So family and professional aside what's the best option? My friends. I have two amazing friends who will know she they are if and when they read this. They listen, don't judge and ask questions which help me work through whatever situation I've worked myself into. They make good brews (or know where to find one) and give good hugs. They could probably finish most of my stories for me now and yet they don't. They listen as the same crisis rears its head for the fifth time! Over the past few months they've listened as I've laughed, cried and felt like my world was darker than I've ever known. They've listened and helped me far more than they realise. Meeting for breakfast or sitting talking late at night when I'm panicking is helping more than they know. I may not see or speak to them everyday but when we do it's like we're never apart.

So how do I cope? 
     Don't focus on your own flaws either
     Don't be told what to do, be part of the decision
     Don't be mean to yourself. 
      Always focus on what you've done right that day
      Remember no one else is perfect
      Be kind to yourself, and let others help you. 

Find something to do where you can get peace (I like a walk in the rain as the dog is  a fab listener). This brings me to the important point TALK. Talk to people you're comfortable with. People who don't mind hearing the same problem over and over.  People who can advise without judging. Remember you can handle whatever gets thrown at you with the right skills, sometimes you need your team to have all the skills. I like to think of my friends and family as a deck of cards, I've got kings, queens, sixes and sevens that come in red or black, we even have a joker or two but when one of theme missing my deck doesn't work. ❤️

Monday, 16 May 2016

Message Monday - Diabetes Blog Week


Welcome to the first day of the seventh Diabetes Blog Week.  

Today’s topic is Message Monday.  Lets kick off the week by talking about why we are here, in the diabetes blog space. What is the most important diabetes awareness message to you? Why is that message important for you, and what are you trying to accomplish by sharing it on your blog? (Thank you, Heather Gabel, for this topic suggestion.)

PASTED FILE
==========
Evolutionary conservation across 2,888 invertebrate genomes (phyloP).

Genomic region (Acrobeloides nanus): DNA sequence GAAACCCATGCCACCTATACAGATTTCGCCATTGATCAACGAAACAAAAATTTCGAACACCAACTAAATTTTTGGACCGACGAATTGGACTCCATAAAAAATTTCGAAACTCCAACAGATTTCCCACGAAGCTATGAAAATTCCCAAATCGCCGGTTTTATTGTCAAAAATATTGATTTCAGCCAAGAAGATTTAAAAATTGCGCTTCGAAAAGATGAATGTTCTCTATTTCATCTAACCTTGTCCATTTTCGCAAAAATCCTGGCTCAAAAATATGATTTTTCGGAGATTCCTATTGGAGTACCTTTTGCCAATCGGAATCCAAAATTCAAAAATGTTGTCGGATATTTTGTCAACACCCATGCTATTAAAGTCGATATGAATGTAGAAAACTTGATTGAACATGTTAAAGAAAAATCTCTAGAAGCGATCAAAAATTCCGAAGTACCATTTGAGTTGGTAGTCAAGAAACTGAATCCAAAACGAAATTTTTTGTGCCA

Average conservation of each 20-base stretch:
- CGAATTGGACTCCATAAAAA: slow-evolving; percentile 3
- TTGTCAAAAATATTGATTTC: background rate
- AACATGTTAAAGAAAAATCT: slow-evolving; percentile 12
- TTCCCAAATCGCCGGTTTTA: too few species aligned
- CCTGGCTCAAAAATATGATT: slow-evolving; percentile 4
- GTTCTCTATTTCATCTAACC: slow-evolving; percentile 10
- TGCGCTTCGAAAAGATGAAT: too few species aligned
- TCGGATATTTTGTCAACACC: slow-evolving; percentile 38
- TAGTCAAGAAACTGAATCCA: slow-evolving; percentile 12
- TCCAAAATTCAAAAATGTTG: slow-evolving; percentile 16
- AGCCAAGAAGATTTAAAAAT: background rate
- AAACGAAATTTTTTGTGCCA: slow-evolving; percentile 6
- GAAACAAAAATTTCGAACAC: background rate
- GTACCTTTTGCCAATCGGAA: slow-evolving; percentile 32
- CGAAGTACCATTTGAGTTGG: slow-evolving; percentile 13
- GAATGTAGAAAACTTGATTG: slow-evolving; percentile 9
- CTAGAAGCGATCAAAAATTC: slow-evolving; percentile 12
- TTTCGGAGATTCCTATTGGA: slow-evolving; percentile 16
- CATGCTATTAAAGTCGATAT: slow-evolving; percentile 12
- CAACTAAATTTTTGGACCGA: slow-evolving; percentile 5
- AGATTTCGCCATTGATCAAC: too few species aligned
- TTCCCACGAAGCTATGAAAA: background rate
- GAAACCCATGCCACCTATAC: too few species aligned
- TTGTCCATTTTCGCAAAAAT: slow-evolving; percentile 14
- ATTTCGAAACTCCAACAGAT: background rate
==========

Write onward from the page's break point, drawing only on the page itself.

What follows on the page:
So it's the start of Diabetes Blig Week and to be honest when I first read the suggestion I was a little confused - message Monday? Am I telling people what diabetes is? Am I explaining how it impacts on my life? Am I talking about the different types of diabetes? Do I try and educate people? But then I read it again, Message Monday - what's my message about my condition. 

That seems an odd thing to write 'my condition' because I think a common assumption is that everyone with diabetes is the same. I get fed up of hearing people comment on conditions they don't understand or even know much about. I'd never ever dream of advising someone who had type two diabetes as I know very little about it. Gestational diabetes? What the heck?! I have had type one for mist of my life and to be honest don't remember not having it. I can think of ten other type ones that I know off the top of my head, we all take insulin, yes, we all are entitled to the same check ups, yes, our conditions are the same, erm NO! 

Maybe that's harsh but it's true, what causes me to hypo might not have any impact on someone else.  Stress - makes me fly high for about half an hour normally, then I crash. Some diabetics I know would be high until the following day. Hospital visits, guaranteed I'll have a hypo that night. Why? No idea but it happens. So as you probably guessed I HATE when people roll their eyes and sigh when something happens out of the blue. I hate when people expect you to conform to something that pretty much could be described as having its own identity. 

I also find it infuriating when people make the common assumptions;
         - Oh did you get it because you ate too much sugar? 
         > No my pancreas packed up and went on vacation! 
         - You can't eat that! 
         > Watch me
         - If you do some exercise and eat better you'll be cured. 
         > Do you promise? I think I'll probably still need insulin
         - So you inject every day? And prick your finger?
         > Nope only on the days I don't want to go to hospital
         - Are you allowed to do that?
         > Are you? 
         - Are you going to test here? 
         > No I got my blood kit out as I thought it would make an interesting centre piece!! 
         - I hate blood/needles 
         > Don't look

* there are many more but I'm sure you get the picture
So my first blog appears as a rant but it's not. My message is this - To those non diabetics out there, think before you speak. Some of us are connected to our lovely pumps all day whilst others inject (sometimes several times a day) we don't need loads of unnecessary questions and looks of contempt. If you don't like it don't look! To all of my diabetic friends and bloggers you are all amazing people who inspire me with your confidence, passion and stories. Let's do this.